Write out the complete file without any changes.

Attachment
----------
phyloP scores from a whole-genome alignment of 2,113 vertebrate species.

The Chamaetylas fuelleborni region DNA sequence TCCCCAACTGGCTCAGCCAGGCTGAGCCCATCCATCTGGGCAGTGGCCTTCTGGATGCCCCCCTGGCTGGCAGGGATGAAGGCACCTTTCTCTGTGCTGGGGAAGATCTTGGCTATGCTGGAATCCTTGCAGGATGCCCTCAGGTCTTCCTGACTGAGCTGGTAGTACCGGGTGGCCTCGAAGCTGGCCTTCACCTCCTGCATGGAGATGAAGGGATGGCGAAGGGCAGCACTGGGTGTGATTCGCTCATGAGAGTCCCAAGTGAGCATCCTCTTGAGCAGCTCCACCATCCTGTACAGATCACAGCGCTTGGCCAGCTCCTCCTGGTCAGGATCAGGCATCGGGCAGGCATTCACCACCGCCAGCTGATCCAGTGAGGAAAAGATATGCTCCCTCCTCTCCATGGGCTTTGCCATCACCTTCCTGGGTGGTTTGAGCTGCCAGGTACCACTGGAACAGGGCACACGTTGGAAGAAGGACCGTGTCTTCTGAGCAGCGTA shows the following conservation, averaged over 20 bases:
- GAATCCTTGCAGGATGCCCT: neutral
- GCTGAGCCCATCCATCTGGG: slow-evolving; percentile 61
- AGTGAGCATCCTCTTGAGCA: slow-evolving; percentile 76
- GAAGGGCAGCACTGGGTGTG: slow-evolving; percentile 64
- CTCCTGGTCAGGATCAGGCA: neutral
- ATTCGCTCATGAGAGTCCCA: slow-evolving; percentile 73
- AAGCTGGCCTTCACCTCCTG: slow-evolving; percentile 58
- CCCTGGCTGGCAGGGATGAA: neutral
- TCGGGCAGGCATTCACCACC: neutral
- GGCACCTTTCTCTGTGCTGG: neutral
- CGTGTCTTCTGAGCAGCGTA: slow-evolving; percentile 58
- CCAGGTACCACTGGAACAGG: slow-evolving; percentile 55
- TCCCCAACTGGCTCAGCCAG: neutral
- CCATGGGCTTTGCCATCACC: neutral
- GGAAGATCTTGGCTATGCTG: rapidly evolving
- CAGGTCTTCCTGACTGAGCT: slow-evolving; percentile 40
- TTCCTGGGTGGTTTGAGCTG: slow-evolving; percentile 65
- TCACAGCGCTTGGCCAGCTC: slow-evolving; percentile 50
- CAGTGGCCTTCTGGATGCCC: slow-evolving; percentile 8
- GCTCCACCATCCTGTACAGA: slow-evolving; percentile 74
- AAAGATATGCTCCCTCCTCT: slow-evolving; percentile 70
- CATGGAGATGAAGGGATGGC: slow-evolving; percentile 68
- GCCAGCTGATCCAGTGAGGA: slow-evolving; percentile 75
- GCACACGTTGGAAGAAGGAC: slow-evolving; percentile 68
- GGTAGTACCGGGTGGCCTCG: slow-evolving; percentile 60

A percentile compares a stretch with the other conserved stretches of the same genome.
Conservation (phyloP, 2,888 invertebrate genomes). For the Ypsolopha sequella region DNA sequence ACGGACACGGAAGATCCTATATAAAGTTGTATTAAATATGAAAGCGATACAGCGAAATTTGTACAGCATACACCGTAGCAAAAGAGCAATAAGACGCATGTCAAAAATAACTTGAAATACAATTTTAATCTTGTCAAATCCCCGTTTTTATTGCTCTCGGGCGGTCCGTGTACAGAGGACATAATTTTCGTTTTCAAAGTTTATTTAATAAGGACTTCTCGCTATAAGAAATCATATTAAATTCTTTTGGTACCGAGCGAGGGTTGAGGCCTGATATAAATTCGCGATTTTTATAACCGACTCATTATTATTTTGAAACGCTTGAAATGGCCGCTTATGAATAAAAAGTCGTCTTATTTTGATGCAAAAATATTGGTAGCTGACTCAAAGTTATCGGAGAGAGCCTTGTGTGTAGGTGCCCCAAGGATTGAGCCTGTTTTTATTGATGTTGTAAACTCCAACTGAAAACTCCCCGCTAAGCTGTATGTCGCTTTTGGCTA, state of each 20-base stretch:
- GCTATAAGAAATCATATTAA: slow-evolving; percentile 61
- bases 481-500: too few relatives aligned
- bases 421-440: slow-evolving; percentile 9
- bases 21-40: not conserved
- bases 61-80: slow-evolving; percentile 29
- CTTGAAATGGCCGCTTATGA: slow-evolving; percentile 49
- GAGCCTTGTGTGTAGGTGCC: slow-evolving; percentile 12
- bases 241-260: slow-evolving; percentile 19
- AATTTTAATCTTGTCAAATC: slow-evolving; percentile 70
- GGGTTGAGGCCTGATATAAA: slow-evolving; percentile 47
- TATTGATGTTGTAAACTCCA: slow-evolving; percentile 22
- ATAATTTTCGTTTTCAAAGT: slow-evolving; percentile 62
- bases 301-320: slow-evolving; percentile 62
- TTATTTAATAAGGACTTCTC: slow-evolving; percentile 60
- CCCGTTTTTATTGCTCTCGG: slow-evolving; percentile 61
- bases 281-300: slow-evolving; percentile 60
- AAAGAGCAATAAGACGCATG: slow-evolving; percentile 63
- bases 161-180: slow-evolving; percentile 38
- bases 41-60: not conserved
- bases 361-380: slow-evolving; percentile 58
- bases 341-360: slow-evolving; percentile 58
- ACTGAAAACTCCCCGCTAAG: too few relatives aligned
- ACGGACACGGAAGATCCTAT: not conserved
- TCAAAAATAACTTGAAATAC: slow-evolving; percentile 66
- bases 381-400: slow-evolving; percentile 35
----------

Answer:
phyloP scores from a whole-genome alignment of 2,113 vertebrate species.

The Chamaetylas fuelleborni region DNA sequence TCCCCAACTGGCTCAGCCAGGCTGAGCCCATCCATCTGGGCAGTGGCCTTCTGGATGCCCCCCTGGCTGGCAGGGATGAAGGCACCTTTCTCTGTGCTGGGGAAGATCTTGGCTATGCTGGAATCCTTGCAGGATGCCCTCAGGTCTTCCTGACTGAGCTGGTAGTACCGGGTGGCCTCGAAGCTGGCCTTCACCTCCTGCATGGAGATGAAGGGATGGCGAAGGGCAGCACTGGGTGTGATTCGCTCATGAGAGTCCCAAGTGAGCATCCTCTTGAGCAGCTCCACCATCCTGTACAGATCACAGCGCTTGGCCAGCTCCTCCTGGTCAGGATCAGGCATCGGGCAGGCATTCACCACCGCCAGCTGATCCAGTGAGGAAAAGATATGCTCCCTCCTCTCCATGGGCTTTGCCATCACCTTCCTGGGTGGTTTGAGCTGCCAGGTACCACTGGAACAGGGCACACGTTGGAAGAAGGACCGTGTCTTCTGAGCAGCGTA shows the following conservation, averaged over 20 bases:
- GAATCCTTGCAGGATGCCCT: neutral
- GCTGAGCCCATCCATCTGGG: slow-evolving; percentile 61
- AGTGAGCATCCTCTTGAGCA: slow-evolving; percentile 76
- GAAGGGCAGCACTGGGTGTG: slow-evolving; percentile 64
- CTCCTGGTCAGGATCAGGCA: neutral
- ATTCGCTCATGAGAGTCCCA: slow-evolving; percentile 73
- AAGCTGGCCTTCACCTCCTG: slow-evolving; percentile 58
- CCCTGGCTGGCAGGGATGAA: neutral
- TCGGGCAGGCATTCACCACC: neutral
- GGCACCTTTCTCTGTGCTGG: neutral
- CGTGTCTTCTGAGCAGCGTA: slow-evolving; percentile 58
- CCAGGTACCACTGGAACAGG: slow-evolving; percentile 55
- TCCCCAACTGGCTCAGCCAG: neutral
- CCATGGGCTTTGCCATCACC: neutral
- GGAAGATCTTGGCTATGCTG: rapidly evolving
- CAGGTCTTCCTGACTGAGCT: slow-evolving; percentile 40
- TTCCTGGGTGGTTTGAGCTG: slow-evolving; percentile 65
- TCACAGCGCTTGGCCAGCTC: slow-evolving; percentile 50
- CAGTGGCCTTCTGGATGCCC: slow-evolving; percentile 8
- GCTCCACCATCCTGTACAGA: slow-evolving; percentile 74
- AAAGATATGCTCCCTCCTCT: slow-evolving; percentile 70
- CATGGAGATGAAGGGATGGC: slow-evolving; percentile 68
- GCCAGCTGATCCAGTGAGGA: slow-evolving; percentile 75
- GCACACGTTGGAAGAAGGAC: slow-evolving; percentile 68
- GGTAGTACCGGGTGGCCTCG: slow-evolving; percentile 60

A percentile compares a stretch with the other conserved stretches of the same genome.
Conservation (phyloP, 2,888 invertebrate genomes). For the Ypsolopha sequella region DNA sequence ACGGACACGGAAGATCCTATATAAAGTTGTATTAAATATGAAAGCGATACAGCGAAATTTGTACAGCATACACCGTAGCAAAAGAGCAATAAGACGCATGTCAAAAATAACTTGAAATACAATTTTAATCTTGTCAAATCCCCGTTTTTATTGCTCTCGGGCGGTCCGTGTACAGAGGACATAATTTTCGTTTTCAAAGTTTATTTAATAAGGACTTCTCGCTATAAGAAATCATATTAAATTCTTTTGGTACCGAGCGAGGGTTGAGGCCTGATATAAATTCGCGATTTTTATAACCGACTCATTATTATTTTGAAACGCTTGAAATGGCCGCTTATGAATAAAAAGTCGTCTTATTTTGATGCAAAAATATTGGTAGCTGACTCAAAGTTATCGGAGAGAGCCTTGTGTGTAGGTGCCCCAAGGATTGAGCCTGTTTTTATTGATGTTGTAAACTCCAACTGAAAACTCCCCGCTAAGCTGTATGTCGCTTTTGGCTA, state of each 20-base stretch:
- GCTATAAGAAATCATATTAA: slow-evolving; percentile 61
- bases 481-500: too few relatives aligned
- bases 421-440: slow-evolving; percentile 9
- bases 21-40: not conserved
- bases 61-80: slow-evolving; percentile 29
- CTTGAAATGGCCGCTTATGA: slow-evolving; percentile 49
- GAGCCTTGTGTGTAGGTGCC: slow-evolving; percentile 12
- bases 241-260: slow-evolving; percentile 19
- AATTTTAATCTTGTCAAATC: slow-evolving; percentile 70
- GGGTTGAGGCCTGATATAAA: slow-evolving; percentile 47
- TATTGATGTTGTAAACTCCA: slow-evolving; percentile 22
- ATAATTTTCGTTTTCAAAGT: slow-evolving; percentile 62
- bases 301-320: slow-evolving; percentile 62
- TTATTTAATAAGGACTTCTC: slow-evolving; percentile 60
- CCCGTTTTTATTGCTCTCGG: slow-evolving; percentile 61
- bases 281-300: slow-evolving; percentile 60
- AAAGAGCAATAAGACGCATG: slow-evolving; percentile 63
- bases 161-180: slow-evolving; percentile 38
- bases 41-60: not conserved
- bases 361-380: slow-evolving; percentile 58
- bases 341-360: slow-evolving; percentile 58
- ACTGAAAACTCCCCGCTAAG: too few relatives aligned
- ACGGACACGGAAGATCCTAT: not conserved
- TCAAAAATAACTTGAAATAC: slow-evolving; percentile 66
- bases 381-400: slow-evolving; percentile 35